Unitarian Universalist Association of Congregations
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In "Building Bridges," a Tapestry of Faith program
Youth identify ways other religions connect to their Unitarian Universalist faith.
Have volunteers help you set the chalice (on a construction paper circle, if you have made one). Explain that they will now make bridges to show ways other religions connect to ours.
Remind youth that our UU congregations are theologically diverse:
Invite the youth to consider more ways the religions they have explored connect to Unitarian Universalism. Say:
How about wisdom from other religions? How can it feed a Unitarian Universalist faith?
Now give instructions:
Think of one connection, one way our faith can be nourished by another religion, write it on a strip of construction paper. You can decorate your "bridge," if you wish. Then, tape one end of the strip to the chalice (or, the construction paper circle on which the chalice now sits). Tape the other end outside the chalice area.
Have every youth make at least one bridge to the chalice. Encourage youth to refer to the Fact Sheets for ideas. If you have time, challenge the group to make a bridge for every religion they studied.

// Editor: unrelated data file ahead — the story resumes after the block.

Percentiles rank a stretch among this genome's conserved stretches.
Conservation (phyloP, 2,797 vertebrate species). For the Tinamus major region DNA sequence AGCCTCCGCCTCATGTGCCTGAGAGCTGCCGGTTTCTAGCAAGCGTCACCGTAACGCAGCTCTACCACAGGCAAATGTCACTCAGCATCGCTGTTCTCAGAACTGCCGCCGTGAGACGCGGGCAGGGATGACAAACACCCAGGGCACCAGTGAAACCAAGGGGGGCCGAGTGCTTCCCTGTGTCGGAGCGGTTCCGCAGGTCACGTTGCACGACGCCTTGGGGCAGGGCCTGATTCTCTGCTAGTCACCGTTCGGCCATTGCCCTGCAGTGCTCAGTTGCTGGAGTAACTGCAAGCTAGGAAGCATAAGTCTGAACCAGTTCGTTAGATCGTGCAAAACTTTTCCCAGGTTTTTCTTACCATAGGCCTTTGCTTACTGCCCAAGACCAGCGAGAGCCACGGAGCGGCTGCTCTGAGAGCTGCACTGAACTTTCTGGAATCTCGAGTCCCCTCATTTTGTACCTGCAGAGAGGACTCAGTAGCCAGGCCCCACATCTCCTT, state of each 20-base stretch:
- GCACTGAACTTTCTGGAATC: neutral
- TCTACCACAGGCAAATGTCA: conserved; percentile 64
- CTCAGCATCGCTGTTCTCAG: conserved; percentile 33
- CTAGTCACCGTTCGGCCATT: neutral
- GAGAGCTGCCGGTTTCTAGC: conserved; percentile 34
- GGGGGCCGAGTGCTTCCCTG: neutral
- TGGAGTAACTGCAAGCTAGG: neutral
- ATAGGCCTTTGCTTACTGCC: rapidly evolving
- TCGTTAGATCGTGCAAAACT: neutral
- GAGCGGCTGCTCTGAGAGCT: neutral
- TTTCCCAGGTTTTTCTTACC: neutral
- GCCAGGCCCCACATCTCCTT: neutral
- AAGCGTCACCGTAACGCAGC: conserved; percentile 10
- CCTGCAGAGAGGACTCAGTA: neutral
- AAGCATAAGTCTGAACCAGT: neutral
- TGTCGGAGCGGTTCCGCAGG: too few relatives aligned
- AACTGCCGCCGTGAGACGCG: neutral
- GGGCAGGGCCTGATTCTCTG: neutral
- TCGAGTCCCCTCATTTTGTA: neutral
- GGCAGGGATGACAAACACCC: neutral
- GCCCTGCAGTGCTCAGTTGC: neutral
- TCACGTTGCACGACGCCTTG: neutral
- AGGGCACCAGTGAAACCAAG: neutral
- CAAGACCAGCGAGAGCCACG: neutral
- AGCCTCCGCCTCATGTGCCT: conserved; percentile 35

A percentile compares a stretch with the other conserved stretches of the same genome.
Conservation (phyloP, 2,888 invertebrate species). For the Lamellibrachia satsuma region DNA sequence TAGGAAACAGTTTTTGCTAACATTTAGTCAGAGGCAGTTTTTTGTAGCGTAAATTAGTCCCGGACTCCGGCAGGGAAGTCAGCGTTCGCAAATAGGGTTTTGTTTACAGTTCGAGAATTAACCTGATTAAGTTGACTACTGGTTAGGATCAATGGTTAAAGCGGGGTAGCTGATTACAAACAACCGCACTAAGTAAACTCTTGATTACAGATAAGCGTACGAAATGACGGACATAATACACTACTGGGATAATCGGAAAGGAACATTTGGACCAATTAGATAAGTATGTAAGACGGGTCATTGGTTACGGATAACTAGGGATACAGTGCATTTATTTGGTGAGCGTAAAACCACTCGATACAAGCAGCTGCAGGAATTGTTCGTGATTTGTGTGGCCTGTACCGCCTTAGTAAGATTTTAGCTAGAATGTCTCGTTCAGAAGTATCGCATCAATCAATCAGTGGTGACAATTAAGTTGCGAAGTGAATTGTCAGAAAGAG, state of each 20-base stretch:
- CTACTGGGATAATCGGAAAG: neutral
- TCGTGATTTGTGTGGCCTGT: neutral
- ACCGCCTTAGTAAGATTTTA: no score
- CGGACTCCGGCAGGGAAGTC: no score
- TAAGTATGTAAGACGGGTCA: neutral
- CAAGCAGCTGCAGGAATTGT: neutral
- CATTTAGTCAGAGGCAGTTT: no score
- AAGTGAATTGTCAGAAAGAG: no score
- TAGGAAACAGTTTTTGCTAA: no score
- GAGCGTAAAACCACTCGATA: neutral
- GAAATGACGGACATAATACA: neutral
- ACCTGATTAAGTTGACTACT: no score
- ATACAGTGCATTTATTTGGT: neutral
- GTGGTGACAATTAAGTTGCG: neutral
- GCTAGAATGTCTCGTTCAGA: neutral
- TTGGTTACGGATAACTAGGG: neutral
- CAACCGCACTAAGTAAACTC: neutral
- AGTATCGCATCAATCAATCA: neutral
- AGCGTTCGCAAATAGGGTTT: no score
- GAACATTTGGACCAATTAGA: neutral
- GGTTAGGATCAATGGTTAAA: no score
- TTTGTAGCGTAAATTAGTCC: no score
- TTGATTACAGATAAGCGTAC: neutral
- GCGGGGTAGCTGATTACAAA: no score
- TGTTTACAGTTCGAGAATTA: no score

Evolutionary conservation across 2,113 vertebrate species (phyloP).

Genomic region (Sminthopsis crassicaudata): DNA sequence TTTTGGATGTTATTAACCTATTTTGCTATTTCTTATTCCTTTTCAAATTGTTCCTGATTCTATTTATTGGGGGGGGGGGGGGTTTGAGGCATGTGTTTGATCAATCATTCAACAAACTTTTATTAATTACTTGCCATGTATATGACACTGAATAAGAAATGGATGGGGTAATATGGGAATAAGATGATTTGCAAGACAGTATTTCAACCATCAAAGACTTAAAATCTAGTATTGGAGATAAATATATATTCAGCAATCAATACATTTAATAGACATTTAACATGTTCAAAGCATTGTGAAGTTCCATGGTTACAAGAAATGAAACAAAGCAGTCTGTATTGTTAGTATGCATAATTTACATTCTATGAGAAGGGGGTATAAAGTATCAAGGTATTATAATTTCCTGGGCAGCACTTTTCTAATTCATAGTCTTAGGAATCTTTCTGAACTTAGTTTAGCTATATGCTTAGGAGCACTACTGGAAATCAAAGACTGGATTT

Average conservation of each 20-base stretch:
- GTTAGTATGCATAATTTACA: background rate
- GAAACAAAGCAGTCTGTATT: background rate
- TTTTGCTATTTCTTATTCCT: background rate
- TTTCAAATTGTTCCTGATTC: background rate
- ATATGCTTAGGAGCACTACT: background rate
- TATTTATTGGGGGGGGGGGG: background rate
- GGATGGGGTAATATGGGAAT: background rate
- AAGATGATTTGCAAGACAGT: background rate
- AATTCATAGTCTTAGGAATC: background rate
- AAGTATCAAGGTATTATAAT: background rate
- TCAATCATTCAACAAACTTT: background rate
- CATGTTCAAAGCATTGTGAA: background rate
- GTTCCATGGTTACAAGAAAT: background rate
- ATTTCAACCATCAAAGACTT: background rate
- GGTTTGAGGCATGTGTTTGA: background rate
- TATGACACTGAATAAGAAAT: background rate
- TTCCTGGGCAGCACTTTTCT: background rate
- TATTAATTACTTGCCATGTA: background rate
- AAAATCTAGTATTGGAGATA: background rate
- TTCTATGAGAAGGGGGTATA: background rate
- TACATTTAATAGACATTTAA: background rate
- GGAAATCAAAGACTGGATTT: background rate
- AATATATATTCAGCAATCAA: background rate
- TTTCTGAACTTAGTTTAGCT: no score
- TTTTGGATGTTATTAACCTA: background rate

If you have decorating materials, encourage youth to decorate bridges and (optional) the construction paper circle on which the chalice sits.
When all are finished, ask everyone to look at the newsprint posted around the room and the bridges to the chalice table. Ask:
Affirm that as Unitarian Universalists, we celebrate the religious impulse in humankind. We honor each person's right to seek meaning, belonging, and moral and ethical guidance in their own way. On our own journeys, we may respectfully integrate some of the religious spirit of others into our beliefs and practices.
If you have time, invite everyone, facilitators included, to take five to seven minutes to reflect on ways their knowledge about other religions deepens their Unitarian Universalist faith. Invite them to consider how belonging to a theologically diverse congregation demonstrates what it means to be a Unitarian Universalist. Distribute writing paper and pens/pencils and invite everyone to write their reflections. Tell them they will have a chance to share, if they choose, in the Closing. If you choose, play music while the group reflects and writes.
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Last updated on Thursday, November 3, 2011.
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